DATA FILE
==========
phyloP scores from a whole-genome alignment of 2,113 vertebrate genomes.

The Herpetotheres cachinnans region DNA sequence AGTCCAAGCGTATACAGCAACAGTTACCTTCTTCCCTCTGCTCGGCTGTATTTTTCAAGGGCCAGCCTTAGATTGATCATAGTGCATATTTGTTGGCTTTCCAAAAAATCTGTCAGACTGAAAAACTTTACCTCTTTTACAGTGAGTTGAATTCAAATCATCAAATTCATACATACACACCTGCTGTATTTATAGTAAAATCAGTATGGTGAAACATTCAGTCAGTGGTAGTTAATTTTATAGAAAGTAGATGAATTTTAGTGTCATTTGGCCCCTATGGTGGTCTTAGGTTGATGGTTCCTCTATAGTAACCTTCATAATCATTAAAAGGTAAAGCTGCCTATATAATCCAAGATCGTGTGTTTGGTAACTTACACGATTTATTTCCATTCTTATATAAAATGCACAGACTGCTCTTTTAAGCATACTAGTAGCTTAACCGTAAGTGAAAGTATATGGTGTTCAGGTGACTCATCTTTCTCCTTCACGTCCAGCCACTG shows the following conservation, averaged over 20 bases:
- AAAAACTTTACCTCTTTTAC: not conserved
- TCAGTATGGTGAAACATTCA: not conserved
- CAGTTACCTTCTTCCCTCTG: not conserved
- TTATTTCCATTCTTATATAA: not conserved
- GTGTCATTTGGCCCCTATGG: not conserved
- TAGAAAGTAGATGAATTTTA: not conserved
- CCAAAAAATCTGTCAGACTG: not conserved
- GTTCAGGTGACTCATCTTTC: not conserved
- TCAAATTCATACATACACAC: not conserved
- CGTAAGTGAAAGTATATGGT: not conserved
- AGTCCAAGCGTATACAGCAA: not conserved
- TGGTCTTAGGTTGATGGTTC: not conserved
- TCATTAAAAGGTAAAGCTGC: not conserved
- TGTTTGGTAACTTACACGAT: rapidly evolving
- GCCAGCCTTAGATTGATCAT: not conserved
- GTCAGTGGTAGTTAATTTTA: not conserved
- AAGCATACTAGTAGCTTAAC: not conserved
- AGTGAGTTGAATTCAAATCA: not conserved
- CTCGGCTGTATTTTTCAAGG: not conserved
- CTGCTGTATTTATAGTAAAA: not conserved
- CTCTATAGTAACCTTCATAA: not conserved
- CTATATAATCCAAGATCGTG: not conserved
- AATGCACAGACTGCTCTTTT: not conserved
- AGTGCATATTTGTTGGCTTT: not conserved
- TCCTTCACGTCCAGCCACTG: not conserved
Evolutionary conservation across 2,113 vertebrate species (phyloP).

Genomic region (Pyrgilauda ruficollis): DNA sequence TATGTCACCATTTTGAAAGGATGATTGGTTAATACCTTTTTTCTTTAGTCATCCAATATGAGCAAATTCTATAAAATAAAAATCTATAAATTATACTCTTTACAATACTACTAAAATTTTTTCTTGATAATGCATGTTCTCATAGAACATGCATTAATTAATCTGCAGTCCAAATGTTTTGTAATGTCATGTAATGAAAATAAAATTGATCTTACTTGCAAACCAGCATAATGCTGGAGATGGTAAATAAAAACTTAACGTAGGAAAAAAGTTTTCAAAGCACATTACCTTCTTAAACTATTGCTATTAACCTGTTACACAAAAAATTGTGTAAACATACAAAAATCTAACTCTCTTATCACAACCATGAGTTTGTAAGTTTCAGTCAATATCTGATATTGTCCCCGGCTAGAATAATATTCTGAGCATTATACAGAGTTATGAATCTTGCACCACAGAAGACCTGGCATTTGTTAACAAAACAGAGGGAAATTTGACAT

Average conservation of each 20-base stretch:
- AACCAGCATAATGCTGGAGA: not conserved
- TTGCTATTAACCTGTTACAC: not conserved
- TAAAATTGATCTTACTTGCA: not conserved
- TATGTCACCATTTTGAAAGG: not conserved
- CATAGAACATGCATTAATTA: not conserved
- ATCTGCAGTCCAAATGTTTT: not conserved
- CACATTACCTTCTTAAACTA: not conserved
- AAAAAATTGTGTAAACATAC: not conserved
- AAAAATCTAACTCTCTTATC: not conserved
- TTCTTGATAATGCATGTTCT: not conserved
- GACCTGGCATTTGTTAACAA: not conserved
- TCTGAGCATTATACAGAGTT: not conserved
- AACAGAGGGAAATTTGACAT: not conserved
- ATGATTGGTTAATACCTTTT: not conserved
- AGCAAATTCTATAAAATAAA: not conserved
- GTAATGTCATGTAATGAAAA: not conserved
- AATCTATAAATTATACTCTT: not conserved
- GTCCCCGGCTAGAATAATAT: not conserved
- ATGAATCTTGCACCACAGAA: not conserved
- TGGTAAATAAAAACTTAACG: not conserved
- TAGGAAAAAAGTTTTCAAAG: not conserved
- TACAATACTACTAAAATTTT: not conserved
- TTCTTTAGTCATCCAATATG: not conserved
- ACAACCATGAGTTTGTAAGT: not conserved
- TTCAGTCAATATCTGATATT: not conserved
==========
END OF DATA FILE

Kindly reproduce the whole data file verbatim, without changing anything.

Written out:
phyloP scores from a whole-genome alignment of 2,113 vertebrate genomes.

The Herpetotheres cachinnans region DNA sequence AGTCCAAGCGTATACAGCAACAGTTACCTTCTTCCCTCTGCTCGGCTGTATTTTTCAAGGGCCAGCCTTAGATTGATCATAGTGCATATTTGTTGGCTTTCCAAAAAATCTGTCAGACTGAAAAACTTTACCTCTTTTACAGTGAGTTGAATTCAAATCATCAAATTCATACATACACACCTGCTGTATTTATAGTAAAATCAGTATGGTGAAACATTCAGTCAGTGGTAGTTAATTTTATAGAAAGTAGATGAATTTTAGTGTCATTTGGCCCCTATGGTGGTCTTAGGTTGATGGTTCCTCTATAGTAACCTTCATAATCATTAAAAGGTAAAGCTGCCTATATAATCCAAGATCGTGTGTTTGGTAACTTACACGATTTATTTCCATTCTTATATAAAATGCACAGACTGCTCTTTTAAGCATACTAGTAGCTTAACCGTAAGTGAAAGTATATGGTGTTCAGGTGACTCATCTTTCTCCTTCACGTCCAGCCACTG shows the following conservation, averaged over 20 bases:
- AAAAACTTTACCTCTTTTAC: not conserved
- TCAGTATGGTGAAACATTCA: not conserved
- CAGTTACCTTCTTCCCTCTG: not conserved
- TTATTTCCATTCTTATATAA: not conserved
- GTGTCATTTGGCCCCTATGG: not conserved
- TAGAAAGTAGATGAATTTTA: not conserved
- CCAAAAAATCTGTCAGACTG: not conserved
- GTTCAGGTGACTCATCTTTC: not conserved
- TCAAATTCATACATACACAC: not conserved
- CGTAAGTGAAAGTATATGGT: not conserved
- AGTCCAAGCGTATACAGCAA: not conserved
- TGGTCTTAGGTTGATGGTTC: not conserved
- TCATTAAAAGGTAAAGCTGC: not conserved
- TGTTTGGTAACTTACACGAT: rapidly evolving
- GCCAGCCTTAGATTGATCAT: not conserved
- GTCAGTGGTAGTTAATTTTA: not conserved
- AAGCATACTAGTAGCTTAAC: not conserved
- AGTGAGTTGAATTCAAATCA: not conserved
- CTCGGCTGTATTTTTCAAGG: not conserved
- CTGCTGTATTTATAGTAAAA: not conserved
- CTCTATAGTAACCTTCATAA: not conserved
- CTATATAATCCAAGATCGTG: not conserved
- AATGCACAGACTGCTCTTTT: not conserved
- AGTGCATATTTGTTGGCTTT: not conserved
- TCCTTCACGTCCAGCCACTG: not conserved
Evolutionary conservation across 2,113 vertebrate species (phyloP).

Genomic region (Pyrgilauda ruficollis): DNA sequence TATGTCACCATTTTGAAAGGATGATTGGTTAATACCTTTTTTCTTTAGTCATCCAATATGAGCAAATTCTATAAAATAAAAATCTATAAATTATACTCTTTACAATACTACTAAAATTTTTTCTTGATAATGCATGTTCTCATAGAACATGCATTAATTAATCTGCAGTCCAAATGTTTTGTAATGTCATGTAATGAAAATAAAATTGATCTTACTTGCAAACCAGCATAATGCTGGAGATGGTAAATAAAAACTTAACGTAGGAAAAAAGTTTTCAAAGCACATTACCTTCTTAAACTATTGCTATTAACCTGTTACACAAAAAATTGTGTAAACATACAAAAATCTAACTCTCTTATCACAACCATGAGTTTGTAAGTTTCAGTCAATATCTGATATTGTCCCCGGCTAGAATAATATTCTGAGCATTATACAGAGTTATGAATCTTGCACCACAGAAGACCTGGCATTTGTTAACAAAACAGAGGGAAATTTGACAT

Average conservation of each 20-base stretch:
- AACCAGCATAATGCTGGAGA: not conserved
- TTGCTATTAACCTGTTACAC: not conserved
- TAAAATTGATCTTACTTGCA: not conserved
- TATGTCACCATTTTGAAAGG: not conserved
- CATAGAACATGCATTAATTA: not conserved
- ATCTGCAGTCCAAATGTTTT: not conserved
- CACATTACCTTCTTAAACTA: not conserved
- AAAAAATTGTGTAAACATAC: not conserved
- AAAAATCTAACTCTCTTATC: not conserved
- TTCTTGATAATGCATGTTCT: not conserved
- GACCTGGCATTTGTTAACAA: not conserved
- TCTGAGCATTATACAGAGTT: not conserved
- AACAGAGGGAAATTTGACAT: not conserved
- ATGATTGGTTAATACCTTTT: not conserved
- AGCAAATTCTATAAAATAAA: not conserved
- GTAATGTCATGTAATGAAAA: not conserved
- AATCTATAAATTATACTCTT: not conserved
- GTCCCCGGCTAGAATAATAT: not conserved
- ATGAATCTTGCACCACAGAA: not conserved
- TGGTAAATAAAAACTTAACG: not conserved
- TAGGAAAAAAGTTTTCAAAG: not conserved
- TACAATACTACTAAAATTTT: not conserved
- TTCTTTAGTCATCCAATATG: not conserved
- ACAACCATGAGTTTGTAAGT: not conserved
- TTCAGTCAATATCTGATATT: not conserved